Lock Up Your Customer Accounts, Give Away the Key

In your web application, how secure do you require your users’ credentials to be? Do you require passwords to be a certain length, with enough kinds of different characters? Maybe you’re more progressive and employ two-factor auth, or alternative auth like biometrics or single-use SMS keys. If you do use passwords, maybe you’re using a compute or space-expensive hashing algorithm like bcrypt, scrypt, PBKDF2, or Argon2 to keep them safe. Maybe you’re encrypting your entire database on disk to keep your users as safe as possible. Nothing short of an attacker compromising your live database could leak that data out.

Quick sanity check: right now, where can I find the secret used by your production application to authenticate to your database?

  • Is it committed and pushed up to your remote repo, like Github?
  • Is it stored on a file server, able to be accessed if I compromise some other password, or maybe an IP address?
  • Has it been shared in plain text over email? Chat?
  • Does your continuous integration and/or deployment service have it, maybe saved in an environment variable? Is getting your secrets as easy as compromising one of their engineers?
  • Can any of your engineers get at it for a well-crafted bribe?

If any of those things are true, you’re boned. You’ve locked all the windows and left the front door wide open. If you’ve not been compromised yet, you simply haven’t been a valuable enough target yet. When will that happen? Will you know?

The expensive solution

If you have the budget for launching a server cluster to house and safeguard your secrets, the options there are becoming more plentiful. Vault by Hashicorp, Square’s KeyWhiz, and Lyft’s Confidant have all gotten recent praise, atop an ocean of other capable but less press-generating options.

The security benefits here are fantastic: Not only are your credentials stored encrypted, the central location allows for passwords to be easily rotated. Once your service securely authenticates with one of these server solutions, it gains access to any credentials for which this particular service has been granted access.

The downsides, though, put this out of reach for smaller teams:

  • Running an additional server cluster in addition to the rest of your app is a significant expense, from both the hardware and maintenance team standpoint
  • It introduces a single point of failure to your application: should that cluster become inaccessible, your entire stack is offline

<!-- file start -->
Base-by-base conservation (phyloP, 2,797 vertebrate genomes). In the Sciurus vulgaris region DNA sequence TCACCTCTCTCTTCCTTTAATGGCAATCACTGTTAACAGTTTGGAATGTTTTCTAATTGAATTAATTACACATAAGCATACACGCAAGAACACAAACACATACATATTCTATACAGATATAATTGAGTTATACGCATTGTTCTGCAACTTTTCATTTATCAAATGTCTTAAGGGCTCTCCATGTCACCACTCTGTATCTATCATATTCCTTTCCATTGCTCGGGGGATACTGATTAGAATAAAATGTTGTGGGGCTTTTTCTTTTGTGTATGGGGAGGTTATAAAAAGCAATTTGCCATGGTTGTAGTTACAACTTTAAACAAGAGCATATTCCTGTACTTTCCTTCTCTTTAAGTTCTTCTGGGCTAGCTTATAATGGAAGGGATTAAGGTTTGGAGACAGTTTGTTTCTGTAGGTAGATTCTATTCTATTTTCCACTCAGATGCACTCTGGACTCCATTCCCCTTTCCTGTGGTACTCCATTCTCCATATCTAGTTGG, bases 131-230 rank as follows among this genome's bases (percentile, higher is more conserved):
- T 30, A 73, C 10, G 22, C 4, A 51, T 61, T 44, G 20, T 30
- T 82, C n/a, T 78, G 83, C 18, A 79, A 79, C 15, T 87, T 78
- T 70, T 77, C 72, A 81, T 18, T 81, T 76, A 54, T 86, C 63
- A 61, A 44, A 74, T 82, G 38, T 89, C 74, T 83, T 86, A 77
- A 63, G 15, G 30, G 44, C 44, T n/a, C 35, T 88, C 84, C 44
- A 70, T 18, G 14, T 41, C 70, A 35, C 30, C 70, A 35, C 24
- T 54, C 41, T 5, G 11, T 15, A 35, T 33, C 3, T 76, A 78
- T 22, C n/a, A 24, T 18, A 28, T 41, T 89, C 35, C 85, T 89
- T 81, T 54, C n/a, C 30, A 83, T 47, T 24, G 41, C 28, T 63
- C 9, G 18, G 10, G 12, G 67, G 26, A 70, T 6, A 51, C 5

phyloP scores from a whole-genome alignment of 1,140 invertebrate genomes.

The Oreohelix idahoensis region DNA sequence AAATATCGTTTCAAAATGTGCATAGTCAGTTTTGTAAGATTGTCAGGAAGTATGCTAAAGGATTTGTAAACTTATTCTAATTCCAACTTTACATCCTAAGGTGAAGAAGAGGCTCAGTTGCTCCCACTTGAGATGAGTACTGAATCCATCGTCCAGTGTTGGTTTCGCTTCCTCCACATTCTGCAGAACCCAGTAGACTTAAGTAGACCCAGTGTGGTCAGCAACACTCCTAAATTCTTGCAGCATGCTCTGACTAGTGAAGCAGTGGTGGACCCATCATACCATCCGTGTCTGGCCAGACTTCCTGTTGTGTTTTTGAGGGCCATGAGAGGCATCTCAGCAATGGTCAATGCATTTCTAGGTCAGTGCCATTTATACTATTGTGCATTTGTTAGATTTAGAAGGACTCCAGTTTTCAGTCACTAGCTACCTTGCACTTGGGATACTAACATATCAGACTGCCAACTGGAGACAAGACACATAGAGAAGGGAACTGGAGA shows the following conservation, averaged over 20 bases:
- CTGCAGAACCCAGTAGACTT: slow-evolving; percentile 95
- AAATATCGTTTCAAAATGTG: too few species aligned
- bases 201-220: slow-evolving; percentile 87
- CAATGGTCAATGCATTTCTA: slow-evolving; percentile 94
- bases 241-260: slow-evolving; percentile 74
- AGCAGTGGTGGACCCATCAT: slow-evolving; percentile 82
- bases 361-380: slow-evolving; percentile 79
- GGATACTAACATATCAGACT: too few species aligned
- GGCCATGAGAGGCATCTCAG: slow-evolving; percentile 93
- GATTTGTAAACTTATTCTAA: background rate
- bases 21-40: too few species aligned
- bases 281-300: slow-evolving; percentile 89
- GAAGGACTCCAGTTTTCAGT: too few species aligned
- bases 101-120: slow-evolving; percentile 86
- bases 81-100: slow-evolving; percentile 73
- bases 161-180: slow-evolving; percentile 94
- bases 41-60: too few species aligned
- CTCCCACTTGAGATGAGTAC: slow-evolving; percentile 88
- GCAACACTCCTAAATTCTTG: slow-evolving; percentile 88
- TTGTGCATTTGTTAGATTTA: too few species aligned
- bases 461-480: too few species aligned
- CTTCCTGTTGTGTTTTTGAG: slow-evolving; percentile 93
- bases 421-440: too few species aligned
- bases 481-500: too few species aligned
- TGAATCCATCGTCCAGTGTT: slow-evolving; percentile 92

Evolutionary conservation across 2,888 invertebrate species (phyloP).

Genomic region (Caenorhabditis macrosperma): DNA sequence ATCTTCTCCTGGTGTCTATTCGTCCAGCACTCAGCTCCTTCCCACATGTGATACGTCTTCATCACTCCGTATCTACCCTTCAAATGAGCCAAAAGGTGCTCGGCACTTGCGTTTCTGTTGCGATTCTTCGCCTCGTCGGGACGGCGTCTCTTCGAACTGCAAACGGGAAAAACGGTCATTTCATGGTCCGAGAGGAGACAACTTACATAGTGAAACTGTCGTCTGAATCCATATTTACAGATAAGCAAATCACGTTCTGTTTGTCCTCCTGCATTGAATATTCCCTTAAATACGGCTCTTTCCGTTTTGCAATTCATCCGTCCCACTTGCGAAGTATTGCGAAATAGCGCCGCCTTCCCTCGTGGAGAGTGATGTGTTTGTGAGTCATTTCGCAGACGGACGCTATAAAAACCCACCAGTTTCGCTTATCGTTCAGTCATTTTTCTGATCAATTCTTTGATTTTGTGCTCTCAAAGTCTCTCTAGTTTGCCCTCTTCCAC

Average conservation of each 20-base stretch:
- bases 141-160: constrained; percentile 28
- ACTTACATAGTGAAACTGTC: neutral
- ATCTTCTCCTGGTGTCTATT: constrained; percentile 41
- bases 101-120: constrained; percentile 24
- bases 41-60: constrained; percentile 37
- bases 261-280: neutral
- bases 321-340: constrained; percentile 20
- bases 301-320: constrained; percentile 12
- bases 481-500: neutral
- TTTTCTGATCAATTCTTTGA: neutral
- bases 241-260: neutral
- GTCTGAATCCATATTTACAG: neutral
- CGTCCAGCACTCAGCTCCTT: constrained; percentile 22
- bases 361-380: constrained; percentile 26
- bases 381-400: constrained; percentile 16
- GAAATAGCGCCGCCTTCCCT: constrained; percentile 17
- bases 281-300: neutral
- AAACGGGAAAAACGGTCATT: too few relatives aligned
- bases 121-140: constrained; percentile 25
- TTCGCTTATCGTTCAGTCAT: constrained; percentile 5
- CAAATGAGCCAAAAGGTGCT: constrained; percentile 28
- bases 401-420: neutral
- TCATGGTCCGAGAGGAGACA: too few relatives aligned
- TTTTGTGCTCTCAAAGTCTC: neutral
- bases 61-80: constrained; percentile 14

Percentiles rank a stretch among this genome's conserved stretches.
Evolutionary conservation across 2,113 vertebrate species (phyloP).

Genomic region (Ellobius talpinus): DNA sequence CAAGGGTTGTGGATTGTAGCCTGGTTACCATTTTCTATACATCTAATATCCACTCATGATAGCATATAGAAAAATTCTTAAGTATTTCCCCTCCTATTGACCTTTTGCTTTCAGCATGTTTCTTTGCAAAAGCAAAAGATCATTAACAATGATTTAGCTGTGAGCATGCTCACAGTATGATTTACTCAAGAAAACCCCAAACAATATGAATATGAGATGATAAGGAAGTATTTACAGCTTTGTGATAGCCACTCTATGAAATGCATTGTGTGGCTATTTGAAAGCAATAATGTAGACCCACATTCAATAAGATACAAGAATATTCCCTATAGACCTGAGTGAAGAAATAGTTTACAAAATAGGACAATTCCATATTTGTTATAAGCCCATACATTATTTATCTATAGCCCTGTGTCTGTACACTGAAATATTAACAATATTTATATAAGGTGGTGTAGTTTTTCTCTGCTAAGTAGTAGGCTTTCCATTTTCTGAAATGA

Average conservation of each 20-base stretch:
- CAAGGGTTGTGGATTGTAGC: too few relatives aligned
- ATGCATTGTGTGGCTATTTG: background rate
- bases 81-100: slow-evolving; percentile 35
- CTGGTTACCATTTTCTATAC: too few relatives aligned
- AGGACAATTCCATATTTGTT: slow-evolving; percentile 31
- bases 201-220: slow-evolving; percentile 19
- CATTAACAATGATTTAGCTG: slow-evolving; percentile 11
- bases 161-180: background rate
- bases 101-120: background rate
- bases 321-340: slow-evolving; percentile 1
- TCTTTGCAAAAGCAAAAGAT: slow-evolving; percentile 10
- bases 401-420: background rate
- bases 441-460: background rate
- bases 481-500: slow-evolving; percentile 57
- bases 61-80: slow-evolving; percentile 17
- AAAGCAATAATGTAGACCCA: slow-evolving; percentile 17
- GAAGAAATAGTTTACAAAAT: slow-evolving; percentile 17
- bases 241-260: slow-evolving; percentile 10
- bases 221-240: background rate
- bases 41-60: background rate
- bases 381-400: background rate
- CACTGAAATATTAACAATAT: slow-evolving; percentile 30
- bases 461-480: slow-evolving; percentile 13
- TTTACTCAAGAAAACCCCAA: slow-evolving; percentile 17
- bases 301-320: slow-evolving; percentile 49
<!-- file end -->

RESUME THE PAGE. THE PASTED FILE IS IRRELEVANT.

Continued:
• Integrating this after an app’s already been written can be difficult, as each password retrieval now requires a round trip TCP connection
  • Authenticating with the server often requires another set of credentials. How do you store those safely? It’s turtles all the way down.
  • The solution is big, requiring multiple people maybe from multiple teams, buy-in from all key players, meetings, time, and a big rollout that takes attention away from core competencies. Wouldn’t it be nice to roll out a solution more simply, at a natural pace?

Envelope encryption

Let’s strike the idea of an independent server-based solution for now, which immediately clears up the single point of failure, additional infrastructure costs, and the heavy rollout. Instead, we’ll entertain a simpler technique: envelope encryption.

The idea behind envelope encryption is easy: Each of our services will choose a single unique key for a secure and widely-trusted symmetric encryption algorithm. A symmetric encryption algorithm means that the same key can be used both to encrypt and decrypt, and one of the most well-trusted standards for this is AES. We’ll use this AES key to encrypt all the passwords our service needs to know about, and save them to a file. Now, using a different key that we’ll access elsewhere, we’ll encrypt that AES key and save it to the same file.

Here’s what we’ve just achieved:

  • All the secrets this service requires and the key to access them are now safely encrypted and can be sent anywhere – saved in github, shared with a third party CI/CD service, hosted on shared infrastructure, etc.
  • Since all those secrets can be decrypted by one AES key that’s held locally, there’s only one point of I/O here after this file is read: doing whatever is necessary to decrypt that AES key.
  • At no point are any of our secrets held in plain text anywhere other than RAM, and that RAM can be cleared once the secret is no longer needed. It can be decrypted again as-needed.

But we’ve made a few assumptions above that are hard to gloss over: Where is this mysterious key that we encrypt the AES key with? How do we authenticate to do that? Encryption is hard; how do I manage it without making mistakes?

Enter Cryptex

Cryptex is a Node.js library and CLI tool to effortlessly manage secure envelope encryption in your services. Use it in any kind of project by simply firing off the executable and capturing the output. Node.js projects gain additional simplicity from the module integrating directly with the app and providing a clear and simple API.

Cryptex offers a huge range of configuration options (even multiple ways to specify those configuration options) so that it can plug seamlessly into any app, but for the purposes of this walkthrough I’m going to make the following decisions:

  • We’ll specify all our config in a cryptex.json file in the root of our project rather than configure it using environment variables, so that we can specify the config for all our environments
  • Of the multiple ways Cryptex can handle encryption of our AES key, we’ll use Amazon’s Key Management Service (KMS) so we don’t have any burden of managing security ourselves. This is a hardware device that prevents access to the master encryption key by any means, behind the locked doors and high physical security of Amazon’s data centers. It’s free to use at most volumes and pennies (literally) for super-high volume, and you can use it even if you’re not using AWS for any other part of your infrastructure.
  • Our local key will be an AES-256 key
  • We’ll save our encrypted secrets in base64 format

With that nailed down, let’s tackle this!

Generating the AES key

First, we need to create the AES key that we’ll be using to encrypt all of our secrets. To do that, start by logging into the AWS console, finding the IAM section, and choosing “Encryption Keys”.

Create the master key, giving it an alias and defining who is and isn’t allowed to encrypt and decrypt using it. Assuming you set up an IAM user for each of your engineers, this is the magic that makes it possible to bar all but a select few devops from altering production secrets. To that end, I recommend creating a minimum of two keys: One for production with strict permissions, and one or more for development/staging/testing environments as necessary. You can come back here and create more accounts/change permissions later.